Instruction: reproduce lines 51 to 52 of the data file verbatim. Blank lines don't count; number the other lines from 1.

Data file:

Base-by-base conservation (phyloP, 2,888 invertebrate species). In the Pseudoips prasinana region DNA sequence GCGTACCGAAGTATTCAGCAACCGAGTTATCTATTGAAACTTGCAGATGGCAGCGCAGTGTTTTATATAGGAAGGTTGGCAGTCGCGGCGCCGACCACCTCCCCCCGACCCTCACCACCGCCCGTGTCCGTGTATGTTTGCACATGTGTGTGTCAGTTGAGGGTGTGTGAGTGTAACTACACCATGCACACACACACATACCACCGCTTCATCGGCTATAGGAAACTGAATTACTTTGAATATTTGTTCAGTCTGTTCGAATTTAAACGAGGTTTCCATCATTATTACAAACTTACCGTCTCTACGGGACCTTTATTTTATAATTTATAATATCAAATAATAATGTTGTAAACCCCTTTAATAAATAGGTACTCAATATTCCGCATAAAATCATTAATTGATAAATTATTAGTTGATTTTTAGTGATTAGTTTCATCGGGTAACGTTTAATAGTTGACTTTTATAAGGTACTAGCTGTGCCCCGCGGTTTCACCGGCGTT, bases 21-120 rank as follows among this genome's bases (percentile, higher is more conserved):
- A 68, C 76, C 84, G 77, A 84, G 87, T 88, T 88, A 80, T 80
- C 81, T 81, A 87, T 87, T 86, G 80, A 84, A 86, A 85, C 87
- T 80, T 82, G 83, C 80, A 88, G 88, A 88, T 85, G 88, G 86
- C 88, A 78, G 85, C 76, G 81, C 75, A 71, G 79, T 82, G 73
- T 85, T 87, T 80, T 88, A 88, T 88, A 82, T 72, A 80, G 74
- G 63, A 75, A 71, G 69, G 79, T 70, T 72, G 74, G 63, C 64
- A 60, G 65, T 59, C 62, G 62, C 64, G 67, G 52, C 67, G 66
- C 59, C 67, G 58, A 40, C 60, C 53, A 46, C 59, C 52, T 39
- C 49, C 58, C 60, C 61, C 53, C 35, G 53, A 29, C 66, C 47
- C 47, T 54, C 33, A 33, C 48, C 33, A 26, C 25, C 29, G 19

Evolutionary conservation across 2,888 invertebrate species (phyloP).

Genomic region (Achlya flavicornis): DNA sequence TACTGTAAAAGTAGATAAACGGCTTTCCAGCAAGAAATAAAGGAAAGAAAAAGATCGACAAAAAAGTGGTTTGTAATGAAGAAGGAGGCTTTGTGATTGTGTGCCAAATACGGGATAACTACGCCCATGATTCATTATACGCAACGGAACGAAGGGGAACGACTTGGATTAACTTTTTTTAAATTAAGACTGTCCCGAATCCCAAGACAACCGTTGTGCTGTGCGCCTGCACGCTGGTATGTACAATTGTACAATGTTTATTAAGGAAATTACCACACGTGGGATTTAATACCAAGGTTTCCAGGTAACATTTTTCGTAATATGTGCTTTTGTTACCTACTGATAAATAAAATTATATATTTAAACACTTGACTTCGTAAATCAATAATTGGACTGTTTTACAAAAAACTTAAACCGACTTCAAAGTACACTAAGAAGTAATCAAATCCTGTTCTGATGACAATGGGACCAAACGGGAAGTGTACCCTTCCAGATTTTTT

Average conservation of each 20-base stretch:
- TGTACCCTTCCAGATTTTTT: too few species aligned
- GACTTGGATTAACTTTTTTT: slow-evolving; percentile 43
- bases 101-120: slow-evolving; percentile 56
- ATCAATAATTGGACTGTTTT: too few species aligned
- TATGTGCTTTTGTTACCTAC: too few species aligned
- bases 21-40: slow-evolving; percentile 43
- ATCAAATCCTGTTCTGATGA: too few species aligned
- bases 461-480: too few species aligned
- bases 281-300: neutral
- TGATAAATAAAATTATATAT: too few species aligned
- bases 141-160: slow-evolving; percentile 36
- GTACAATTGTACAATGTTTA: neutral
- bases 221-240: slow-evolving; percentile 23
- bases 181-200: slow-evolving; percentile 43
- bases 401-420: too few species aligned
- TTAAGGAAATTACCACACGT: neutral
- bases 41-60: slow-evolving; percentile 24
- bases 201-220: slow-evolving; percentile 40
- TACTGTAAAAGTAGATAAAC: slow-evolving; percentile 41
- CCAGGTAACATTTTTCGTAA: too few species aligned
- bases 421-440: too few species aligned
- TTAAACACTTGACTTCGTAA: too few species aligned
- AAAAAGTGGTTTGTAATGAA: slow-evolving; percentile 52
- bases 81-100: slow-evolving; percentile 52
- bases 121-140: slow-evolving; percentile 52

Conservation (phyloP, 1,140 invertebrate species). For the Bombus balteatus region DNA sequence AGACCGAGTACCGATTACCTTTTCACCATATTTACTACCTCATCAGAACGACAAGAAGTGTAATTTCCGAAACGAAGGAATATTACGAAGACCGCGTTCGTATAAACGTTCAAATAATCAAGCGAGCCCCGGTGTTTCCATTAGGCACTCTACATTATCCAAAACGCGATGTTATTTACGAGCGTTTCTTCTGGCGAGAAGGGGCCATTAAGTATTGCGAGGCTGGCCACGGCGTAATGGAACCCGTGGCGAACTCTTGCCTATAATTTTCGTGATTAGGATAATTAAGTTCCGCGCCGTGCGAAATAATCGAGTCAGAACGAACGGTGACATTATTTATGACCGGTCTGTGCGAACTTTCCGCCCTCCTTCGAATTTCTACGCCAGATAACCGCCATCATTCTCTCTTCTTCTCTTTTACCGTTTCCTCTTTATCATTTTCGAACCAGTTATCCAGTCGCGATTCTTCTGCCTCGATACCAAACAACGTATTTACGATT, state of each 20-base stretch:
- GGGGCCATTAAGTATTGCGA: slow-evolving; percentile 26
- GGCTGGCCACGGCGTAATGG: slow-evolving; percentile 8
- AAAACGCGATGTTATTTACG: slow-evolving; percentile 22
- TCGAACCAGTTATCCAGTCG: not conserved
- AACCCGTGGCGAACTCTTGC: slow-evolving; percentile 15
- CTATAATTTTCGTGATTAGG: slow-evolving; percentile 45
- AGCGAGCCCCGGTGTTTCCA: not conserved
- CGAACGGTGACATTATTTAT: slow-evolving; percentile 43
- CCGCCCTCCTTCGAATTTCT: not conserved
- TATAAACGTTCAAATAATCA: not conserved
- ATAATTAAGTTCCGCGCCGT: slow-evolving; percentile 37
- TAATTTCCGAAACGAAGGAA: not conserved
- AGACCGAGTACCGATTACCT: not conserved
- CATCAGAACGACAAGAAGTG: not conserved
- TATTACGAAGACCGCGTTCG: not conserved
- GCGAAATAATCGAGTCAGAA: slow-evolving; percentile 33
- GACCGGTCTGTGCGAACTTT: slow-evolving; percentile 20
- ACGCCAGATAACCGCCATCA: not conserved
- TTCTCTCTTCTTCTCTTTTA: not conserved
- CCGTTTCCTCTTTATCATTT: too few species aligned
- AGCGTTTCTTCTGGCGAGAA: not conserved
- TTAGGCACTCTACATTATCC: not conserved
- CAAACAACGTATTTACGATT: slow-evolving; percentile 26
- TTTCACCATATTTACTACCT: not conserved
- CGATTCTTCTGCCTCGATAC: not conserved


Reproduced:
- ATAATTAAGTTCCGCGCCGT: slow-evolving; percentile 37
- TAATTTCCGAAACGAAGGAA: not conserved